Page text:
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CACC design officials talk new projects at Rotary Club

Coastal Alabama Community College instructors and officials said a recently awarded National Science Foundation grant will help students with work development upon graduation.

Dr. Melinda Byrd-Murphy, dean of instructional services and external funding; Elizabeth “Tiz” Thompson Day, chair of the applied technologies division; Patty Hughston, interim president; and animation instructor Steven Hussey were guest speakers at the Atmore Rotary Club’s Dec. 18 meeting.

The three-year Advanced Technological Education grant, at more than $500,000, will allow the community college to develop world-class training curriculum and prototype training simulations using virtual reality (VR), augmented reality (AR) and mixed reality (MR) Hololens technologies.

The project will support the growing use of VR/AR/MR in multi-industry training using an aligned, comprehensive curriculum and industry-based experiences, according to CACC. And it will not only instruct students on the standards of use for such simulations, but it will help refine and create national industry standards and the integration of those benchmarks in the project curriculum.

Hussey has been in the animation and viualization fields for more than 18 years. He started his work in landscape architecture, and soon started building 3D models using a computer-aided design program (CAD).

“Once you get into it, it’s a lot of fun, but it does so many things for the design industry,” he said.

In the applied technologies division animation, which includes interactive technology, video graphics and visual effects, students learn 3D modeling and video editing; how to design and produce an animation film; to incorporate live action and 3D elements to produce simulation projects; and to showcase students’ creativity and knowledge in a project.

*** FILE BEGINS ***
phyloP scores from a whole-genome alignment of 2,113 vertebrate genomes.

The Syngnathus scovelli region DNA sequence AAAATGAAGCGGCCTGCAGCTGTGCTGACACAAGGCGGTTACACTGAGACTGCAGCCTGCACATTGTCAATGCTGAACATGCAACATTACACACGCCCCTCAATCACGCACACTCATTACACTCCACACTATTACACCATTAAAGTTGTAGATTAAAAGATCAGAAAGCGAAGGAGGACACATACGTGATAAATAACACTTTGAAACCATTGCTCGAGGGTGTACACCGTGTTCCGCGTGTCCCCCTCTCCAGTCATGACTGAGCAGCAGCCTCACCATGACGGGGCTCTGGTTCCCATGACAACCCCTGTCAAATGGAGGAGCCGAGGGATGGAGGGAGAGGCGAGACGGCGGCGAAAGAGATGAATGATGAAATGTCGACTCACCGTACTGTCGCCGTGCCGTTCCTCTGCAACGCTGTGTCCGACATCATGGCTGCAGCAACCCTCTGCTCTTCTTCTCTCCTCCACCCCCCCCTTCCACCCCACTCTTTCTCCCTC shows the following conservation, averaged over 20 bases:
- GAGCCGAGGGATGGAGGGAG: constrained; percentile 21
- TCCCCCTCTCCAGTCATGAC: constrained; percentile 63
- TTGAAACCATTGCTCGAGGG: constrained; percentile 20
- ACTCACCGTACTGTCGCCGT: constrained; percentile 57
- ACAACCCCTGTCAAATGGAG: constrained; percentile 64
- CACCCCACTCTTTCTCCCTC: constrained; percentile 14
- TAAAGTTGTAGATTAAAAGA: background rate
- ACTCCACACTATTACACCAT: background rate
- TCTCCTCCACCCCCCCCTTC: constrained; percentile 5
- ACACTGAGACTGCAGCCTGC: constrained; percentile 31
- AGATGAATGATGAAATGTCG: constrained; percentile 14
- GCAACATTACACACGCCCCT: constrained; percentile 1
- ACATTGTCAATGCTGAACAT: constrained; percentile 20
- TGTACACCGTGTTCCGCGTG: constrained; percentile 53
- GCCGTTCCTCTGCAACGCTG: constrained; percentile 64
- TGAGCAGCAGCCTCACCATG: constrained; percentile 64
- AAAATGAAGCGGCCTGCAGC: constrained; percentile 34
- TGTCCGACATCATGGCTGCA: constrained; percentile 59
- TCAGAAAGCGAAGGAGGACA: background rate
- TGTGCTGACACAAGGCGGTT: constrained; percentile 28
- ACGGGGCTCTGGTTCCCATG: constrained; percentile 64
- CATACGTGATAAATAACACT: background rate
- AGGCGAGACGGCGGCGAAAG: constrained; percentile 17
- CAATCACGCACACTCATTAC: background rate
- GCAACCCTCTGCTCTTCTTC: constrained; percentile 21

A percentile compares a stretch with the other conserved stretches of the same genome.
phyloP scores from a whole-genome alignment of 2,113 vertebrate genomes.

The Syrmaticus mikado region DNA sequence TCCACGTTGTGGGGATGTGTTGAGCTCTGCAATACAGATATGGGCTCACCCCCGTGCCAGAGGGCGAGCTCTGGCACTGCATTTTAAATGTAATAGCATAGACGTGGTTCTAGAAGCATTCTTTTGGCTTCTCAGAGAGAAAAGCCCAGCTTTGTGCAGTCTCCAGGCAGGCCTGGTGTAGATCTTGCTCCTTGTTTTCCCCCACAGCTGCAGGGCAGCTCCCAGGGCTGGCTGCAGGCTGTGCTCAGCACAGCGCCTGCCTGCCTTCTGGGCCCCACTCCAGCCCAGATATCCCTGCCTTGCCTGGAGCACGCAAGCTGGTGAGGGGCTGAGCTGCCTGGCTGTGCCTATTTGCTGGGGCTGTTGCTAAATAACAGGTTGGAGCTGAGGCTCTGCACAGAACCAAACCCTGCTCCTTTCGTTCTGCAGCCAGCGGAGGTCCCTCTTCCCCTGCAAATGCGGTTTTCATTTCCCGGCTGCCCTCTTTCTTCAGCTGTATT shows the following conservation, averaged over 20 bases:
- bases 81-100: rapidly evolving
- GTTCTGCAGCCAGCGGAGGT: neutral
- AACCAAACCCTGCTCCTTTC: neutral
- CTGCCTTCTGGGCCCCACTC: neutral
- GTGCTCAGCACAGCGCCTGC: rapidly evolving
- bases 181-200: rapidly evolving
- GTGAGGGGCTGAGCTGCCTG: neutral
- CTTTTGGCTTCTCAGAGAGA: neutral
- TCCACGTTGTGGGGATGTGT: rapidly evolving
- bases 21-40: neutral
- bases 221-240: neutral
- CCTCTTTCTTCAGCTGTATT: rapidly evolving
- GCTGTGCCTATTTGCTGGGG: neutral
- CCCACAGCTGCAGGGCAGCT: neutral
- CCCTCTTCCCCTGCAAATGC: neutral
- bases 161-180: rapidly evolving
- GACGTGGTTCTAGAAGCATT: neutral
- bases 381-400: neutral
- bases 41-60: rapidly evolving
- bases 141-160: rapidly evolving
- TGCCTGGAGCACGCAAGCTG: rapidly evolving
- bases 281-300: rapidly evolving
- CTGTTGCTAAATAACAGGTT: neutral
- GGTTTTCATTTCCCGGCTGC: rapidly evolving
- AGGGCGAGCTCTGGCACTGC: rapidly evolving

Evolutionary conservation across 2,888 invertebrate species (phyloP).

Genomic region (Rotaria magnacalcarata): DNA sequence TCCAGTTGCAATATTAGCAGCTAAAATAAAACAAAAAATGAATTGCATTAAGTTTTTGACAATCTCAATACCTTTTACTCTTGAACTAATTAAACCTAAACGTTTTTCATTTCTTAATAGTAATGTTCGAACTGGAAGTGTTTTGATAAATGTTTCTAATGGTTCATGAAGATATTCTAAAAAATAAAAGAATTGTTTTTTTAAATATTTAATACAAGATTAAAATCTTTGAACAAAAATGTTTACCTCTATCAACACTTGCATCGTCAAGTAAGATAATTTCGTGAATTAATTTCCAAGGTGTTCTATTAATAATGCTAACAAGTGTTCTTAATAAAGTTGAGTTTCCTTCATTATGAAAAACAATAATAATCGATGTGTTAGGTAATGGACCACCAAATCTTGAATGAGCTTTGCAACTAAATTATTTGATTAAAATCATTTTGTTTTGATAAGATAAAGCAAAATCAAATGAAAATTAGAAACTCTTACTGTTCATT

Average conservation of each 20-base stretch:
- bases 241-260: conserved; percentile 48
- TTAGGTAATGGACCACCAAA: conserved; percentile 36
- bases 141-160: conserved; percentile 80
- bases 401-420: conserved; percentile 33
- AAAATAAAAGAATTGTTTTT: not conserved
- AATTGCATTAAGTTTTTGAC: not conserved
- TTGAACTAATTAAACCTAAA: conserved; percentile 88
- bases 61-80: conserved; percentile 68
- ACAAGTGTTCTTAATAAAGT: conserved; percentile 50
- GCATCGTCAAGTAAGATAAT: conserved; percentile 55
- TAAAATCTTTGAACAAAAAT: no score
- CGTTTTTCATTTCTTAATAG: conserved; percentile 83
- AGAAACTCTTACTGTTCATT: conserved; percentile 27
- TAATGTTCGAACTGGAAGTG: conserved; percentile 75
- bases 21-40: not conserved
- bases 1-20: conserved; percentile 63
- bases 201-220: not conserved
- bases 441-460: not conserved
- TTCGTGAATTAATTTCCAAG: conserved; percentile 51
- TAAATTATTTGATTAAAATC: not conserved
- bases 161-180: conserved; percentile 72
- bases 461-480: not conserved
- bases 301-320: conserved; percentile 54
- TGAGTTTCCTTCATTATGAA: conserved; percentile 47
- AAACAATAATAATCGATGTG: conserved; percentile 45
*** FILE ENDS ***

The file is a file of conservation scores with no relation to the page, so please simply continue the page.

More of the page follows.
The Dynamic Reality Technologies program allows students to learn 3D modeling and game design, to develop a VR game and more.

Hussey said the DRT program is one that students equate with making video games. He said the DRT program essentially helps students create virtual models for businesses.

“In the elevator industry, right now they can go to New York where a big training center is held,” he said. “Elevator techs do all their own stuff. They maintain and install, and have an aging work force. You could go into the industry and start out making $50,000-$60,000. They’ll learn how to model in 3D, predict in simulations, but they’ll be able to go to a business and assess their needs for marketing, and training and day to day operations.”

Hughston said this program is a valuable asset for students.

“This is one of the programs as a community college we’re reaching out o find the best, so we an train with students and send them out to the workforce,” she said. “It’s amazing for me to watch from a distance as every month, something new and virtual is coming out. Virtual training is becoming a very big part of what businesses are doing.”